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fmp4m

Advice on Build (r420 rack server - all SSD)

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I am rebuilding a R420 server, with all SSD drives.  (8 x 1TB SSD).

 

My question is,  what would be the optimal configuration, given it will be speedy (primary use is high-speed data needs on a 10GbE network).

 

7x Data 1x Parity and no Cache?

6x Data 1x Parity and 1x Cache?

5x Data 2x Parity and 1x Cache?

5x Data 1x Parity and 2x Cache?

 

I have been weighing this and can't come to a conclusion.   Please lend your advice and reasoning here?

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What model SSDs and what performance are you expecting? Note that array devices can't be trimmed and parity should be a faster device than the others, since it will be overworked, for example I use an NVMe device for parity.

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Samsung 860 EVO 1TB SSD 3-bit MLC V-NAND SATA III 6Gb/s

 

No room for an NVME in this rack server.   Ultimately,  I am looking for consistent speed that is reliable for rapid-access data.   The speed is from the read part of the server that I need,  not the write.

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11 minutes ago, fmp4m said:

The speed is from the read part of the server that I need,  not the write.

In that case I would go with 7 data + parity, ideally use the latest beta since it has a new alignment for SSDs that is better for performance and endurance, you should get at least 300MB/s reads for large files, possibly more.

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Is there a different SSD you would recommend,  or in your opinion, would I be better going a different route than full SSD?  

Im open to full suggestions and value your opinion JorgeB

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860 EVO one of the best SATA SSDs you can get, jut make sure to use the latest beta since Samsung SSDs appear to be sensitive to partition alignment. 

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On 9/11/2020 at 12:28 PM, JorgeB said:

... and parity should be a faster device than the others, since it will be overworked, for example I use an NVMe device for parity.

A question, please ... [I might be missing something, since I don't use Unraid.] :

For an all-SSD array, wouldn't turbo-mode alleviate the parity-dominating aspect (with no detrimental side-effects)?

["good" SSDs (sata), and in decent "trim", will get write speeds very close to their read speeds, no?]

 

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13 hours ago, UhClem said:

For an all-SSD array, wouldn't turbo-mode alleviate the parity-dominating aspect (with no detrimental side-effects)?

Turbo write helps with speed, parity will still be overused compared to data devices, if for example you have 10 data devices, over time parity will have 10 times the number of writes of any data device, so you want a device with better endurance and since it can't be trimmed and will be much more used faster performance will also help.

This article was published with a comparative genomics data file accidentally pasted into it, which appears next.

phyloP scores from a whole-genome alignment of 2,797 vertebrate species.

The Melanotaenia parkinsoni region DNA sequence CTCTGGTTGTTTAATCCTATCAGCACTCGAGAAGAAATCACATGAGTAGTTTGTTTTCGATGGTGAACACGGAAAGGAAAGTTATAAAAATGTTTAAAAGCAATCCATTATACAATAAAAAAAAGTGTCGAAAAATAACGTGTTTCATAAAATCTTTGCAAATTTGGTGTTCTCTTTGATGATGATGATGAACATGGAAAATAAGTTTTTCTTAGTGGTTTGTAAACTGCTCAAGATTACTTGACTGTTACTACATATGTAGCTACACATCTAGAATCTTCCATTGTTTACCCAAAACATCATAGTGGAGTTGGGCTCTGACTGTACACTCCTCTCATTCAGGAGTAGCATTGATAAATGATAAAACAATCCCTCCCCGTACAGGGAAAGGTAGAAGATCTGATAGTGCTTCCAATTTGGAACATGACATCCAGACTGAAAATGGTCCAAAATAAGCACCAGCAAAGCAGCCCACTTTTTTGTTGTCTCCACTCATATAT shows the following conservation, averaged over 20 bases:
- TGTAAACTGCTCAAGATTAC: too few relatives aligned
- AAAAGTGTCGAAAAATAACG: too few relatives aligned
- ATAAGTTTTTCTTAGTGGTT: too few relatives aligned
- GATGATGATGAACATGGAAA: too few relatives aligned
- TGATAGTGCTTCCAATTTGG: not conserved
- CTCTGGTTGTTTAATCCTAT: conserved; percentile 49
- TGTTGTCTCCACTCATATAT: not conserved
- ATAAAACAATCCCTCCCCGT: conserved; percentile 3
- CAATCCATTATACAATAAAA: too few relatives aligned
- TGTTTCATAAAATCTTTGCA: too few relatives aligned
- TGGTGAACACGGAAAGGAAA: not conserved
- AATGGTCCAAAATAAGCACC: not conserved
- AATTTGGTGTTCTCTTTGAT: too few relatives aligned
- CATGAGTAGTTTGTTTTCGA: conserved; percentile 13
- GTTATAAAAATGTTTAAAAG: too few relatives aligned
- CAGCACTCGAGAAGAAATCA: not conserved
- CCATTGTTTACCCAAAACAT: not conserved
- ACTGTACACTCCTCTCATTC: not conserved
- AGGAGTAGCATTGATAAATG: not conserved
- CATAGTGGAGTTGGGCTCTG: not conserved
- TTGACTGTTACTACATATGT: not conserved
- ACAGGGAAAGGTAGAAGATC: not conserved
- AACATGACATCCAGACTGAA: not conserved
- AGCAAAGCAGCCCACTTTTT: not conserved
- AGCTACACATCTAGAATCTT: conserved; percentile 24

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10 hours ago, JorgeB said:

... so you want a device with better endurance and since it can't be trimmed and will be much more used faster performance will also help.

Thanks!  Good points.

I think that spec'd endurance (e.g., 600 TBW for 860 EVO 1TB) won't be an issue, for all but extreme use cases. (For a data point, I used a 860 EVO 500GB in a DVR (DirecTV HR24) for the last year. It had ~8000 hours and ~30 TBW when I secure-erased it. Sadly, I didn't think to do any write-performance tests before the erase.) An "extreme use case" might be an array for multi HD security cameras [e.g. 4 feeds @ 10GB/hr each (24/7) =~ 350 TBW/year]. Note, though, that you need a near-server-level NVME to exceed 1 PBW rating (for 1 TB device).

 

As you said, the NVME-for-parity does offer significant performance "head-room", such that it's write speed can degrade (as expected w/o trim) with no effect on array write speed. It also allows one to forego turbo mode, eliminating read-contention with the other (N-1) data SSDs [during array writes] ... and a few watts of juice.

 

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Revisiting this, as recent fluke timing - my motherboard lost died (PCIe + Sata channels died).   I have to replace my main server - which is all SAS/SATA drives.  I had stuck in my head NVME for cache not Parity - so I ordered a server grade mobo with two m.2 slots to put those in per this threads recommendations.

 

Well, I come back to review and realize you said parity.   If I have 8tb drives in my array, I would need 8tb parity drives.  How the hell would one do that? The cheapest quality 8tb nvme is the Sabrent Rocket ($1400) and I would need two to protect my 27 drive (soon to grow to add more drives to fit in my 42 bay chassis).  That would be $2400 in parity alone.

 

I am reading you right that you recommend / use NVMe for Parity right?   What size parity do you have?

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Parity just needs to be the same size as the largest data device, you were talking about 1TB SSDs for data, so you only need a 1TB SSD for parity, and yes, a fast NVMe device with good endurance would be better.

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Hi JorgeB

 

That makes perfect sense for the 1tb build.  I was trying to utilize the same knowledge in picking hardware for repairing my main rig, when I realized it was unfeasible to do.

 

Sorry for any confusion.  In my main rig, would you still advise a 8tb nvme or would 8tb 10k/15k sas be plenty?

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Not much point on using flash parity for HDD array, unless you plan on writing to multiple disks at the same time.

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